Adequate classrooms were an early problem of the Church School. On October 2, 1923, the school formally petitioned the Board of Trustees to remodel the old church “in such a manner as to provide a modern Sunday School room and apartment for Ladies Aid Society (and) Sunday School assume one third of the cost.” The Board of Trustees turned the school down. However, with the building of the new church, the matter of adequate classrooms again came up. In April 1935, a unanimous vote was cast that the Church School and Ladies Aid Society combine funds for erection of new quarters for both societies. On October 28, 1935, a joint meeting of the Church School and the Ladies Aid Society was held. They agreed to proceed with the building fund and “make themselves responsible for the interest on a $30,000.00 loan.” With completion of the new church in 1937, the Church School had a fine modern Christian education wing and the Ladies Aid Society had its new apartment, now Classroom #204. For the next 25 years, this wing served the school well. In 1962, modernization was again required. By permission of the Joint Board and at its own cost, the Church School remodeled the school auditorium during 1964 and 1965. The balcony was made into two new sound proof classrooms and the classrooms under the balcony were also enclosed and a comfortable Church School office provided. In 1967, the Church School again went to the Joint Board. This time they requested folding partitions for the Church Social Hall to make six classrooms. These were obtained and installed in 1967 (the Joint Board assuming full responsibility for their cost). The Church School then had eight classrooms in the Social Hall, six classrooms on the first floor and four classrooms on the balcony.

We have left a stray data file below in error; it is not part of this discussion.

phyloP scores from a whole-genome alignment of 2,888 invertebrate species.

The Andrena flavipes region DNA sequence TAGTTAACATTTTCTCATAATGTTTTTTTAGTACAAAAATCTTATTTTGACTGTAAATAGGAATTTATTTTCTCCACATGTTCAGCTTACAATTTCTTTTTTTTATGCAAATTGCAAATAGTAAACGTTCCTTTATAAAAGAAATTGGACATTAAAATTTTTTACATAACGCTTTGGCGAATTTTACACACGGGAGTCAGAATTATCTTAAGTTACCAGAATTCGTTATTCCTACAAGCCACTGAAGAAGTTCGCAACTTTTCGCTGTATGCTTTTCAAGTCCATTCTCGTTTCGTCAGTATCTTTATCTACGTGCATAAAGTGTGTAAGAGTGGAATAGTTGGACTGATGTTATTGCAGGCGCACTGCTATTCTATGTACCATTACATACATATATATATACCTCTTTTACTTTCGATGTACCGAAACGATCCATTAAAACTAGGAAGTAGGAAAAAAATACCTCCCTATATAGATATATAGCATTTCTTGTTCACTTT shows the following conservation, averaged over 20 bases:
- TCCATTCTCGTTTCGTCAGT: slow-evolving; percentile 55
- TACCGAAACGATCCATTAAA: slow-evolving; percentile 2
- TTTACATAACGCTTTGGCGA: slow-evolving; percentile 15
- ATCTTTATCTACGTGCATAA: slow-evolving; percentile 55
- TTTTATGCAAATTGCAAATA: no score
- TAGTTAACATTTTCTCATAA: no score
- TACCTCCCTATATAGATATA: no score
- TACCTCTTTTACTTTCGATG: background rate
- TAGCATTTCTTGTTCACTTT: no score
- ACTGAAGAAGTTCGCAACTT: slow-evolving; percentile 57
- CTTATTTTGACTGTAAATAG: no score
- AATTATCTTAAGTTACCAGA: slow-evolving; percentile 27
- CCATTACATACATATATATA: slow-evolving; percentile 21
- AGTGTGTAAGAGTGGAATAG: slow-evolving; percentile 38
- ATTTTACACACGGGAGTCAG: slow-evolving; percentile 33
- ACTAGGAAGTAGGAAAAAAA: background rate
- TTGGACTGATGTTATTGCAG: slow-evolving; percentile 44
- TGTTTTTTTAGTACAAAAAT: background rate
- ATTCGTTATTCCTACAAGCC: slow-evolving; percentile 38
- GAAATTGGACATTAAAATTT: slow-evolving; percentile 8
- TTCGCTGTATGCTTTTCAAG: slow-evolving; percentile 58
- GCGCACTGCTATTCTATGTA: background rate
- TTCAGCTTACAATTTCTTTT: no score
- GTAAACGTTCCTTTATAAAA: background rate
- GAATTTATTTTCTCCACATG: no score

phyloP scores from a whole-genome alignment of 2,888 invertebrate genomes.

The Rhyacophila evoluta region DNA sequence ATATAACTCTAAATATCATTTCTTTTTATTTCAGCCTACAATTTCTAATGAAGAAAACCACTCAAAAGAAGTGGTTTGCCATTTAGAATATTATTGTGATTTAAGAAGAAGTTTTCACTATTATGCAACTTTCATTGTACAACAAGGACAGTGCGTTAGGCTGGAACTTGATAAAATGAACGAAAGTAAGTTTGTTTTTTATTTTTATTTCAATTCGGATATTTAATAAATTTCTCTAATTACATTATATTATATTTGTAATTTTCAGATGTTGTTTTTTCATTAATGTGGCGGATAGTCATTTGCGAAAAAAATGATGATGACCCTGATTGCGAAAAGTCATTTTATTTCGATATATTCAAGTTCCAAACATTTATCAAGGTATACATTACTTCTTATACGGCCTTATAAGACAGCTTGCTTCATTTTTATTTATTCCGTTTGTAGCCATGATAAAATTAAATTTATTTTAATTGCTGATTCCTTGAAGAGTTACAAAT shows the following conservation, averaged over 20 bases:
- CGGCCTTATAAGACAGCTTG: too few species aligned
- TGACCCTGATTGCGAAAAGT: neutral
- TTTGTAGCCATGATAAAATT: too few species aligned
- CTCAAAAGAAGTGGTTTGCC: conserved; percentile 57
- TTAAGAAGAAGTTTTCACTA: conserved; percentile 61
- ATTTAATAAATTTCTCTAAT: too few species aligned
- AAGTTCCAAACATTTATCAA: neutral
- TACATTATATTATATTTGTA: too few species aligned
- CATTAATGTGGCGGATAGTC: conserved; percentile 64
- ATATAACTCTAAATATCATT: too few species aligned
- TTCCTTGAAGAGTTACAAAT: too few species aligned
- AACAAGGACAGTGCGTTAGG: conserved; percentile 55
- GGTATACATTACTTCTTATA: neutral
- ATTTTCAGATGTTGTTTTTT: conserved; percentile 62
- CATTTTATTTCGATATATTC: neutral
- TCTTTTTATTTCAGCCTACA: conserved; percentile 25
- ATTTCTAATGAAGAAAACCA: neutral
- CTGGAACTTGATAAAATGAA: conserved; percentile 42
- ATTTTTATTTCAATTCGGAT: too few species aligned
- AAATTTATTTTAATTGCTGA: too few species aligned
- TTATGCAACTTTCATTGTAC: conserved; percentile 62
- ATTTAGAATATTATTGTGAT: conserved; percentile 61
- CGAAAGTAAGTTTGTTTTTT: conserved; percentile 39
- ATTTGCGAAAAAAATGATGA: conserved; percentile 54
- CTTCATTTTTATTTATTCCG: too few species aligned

The operation of the Church School today is through the Board of Christian Education. The “board” is composed of the two committees of Christian Education, one from the U.C.C. Consistory, the second from the Lutheran Council and the Officers of the Church School (elected by the adult membership of the school). The present officers of the Church School are Superintendent Mike Thomas, Gale Elliott (Asst. Superintendent), Alice Campbell (Treasurer), Lynn Mark (Secretary).
Some Festive Occasions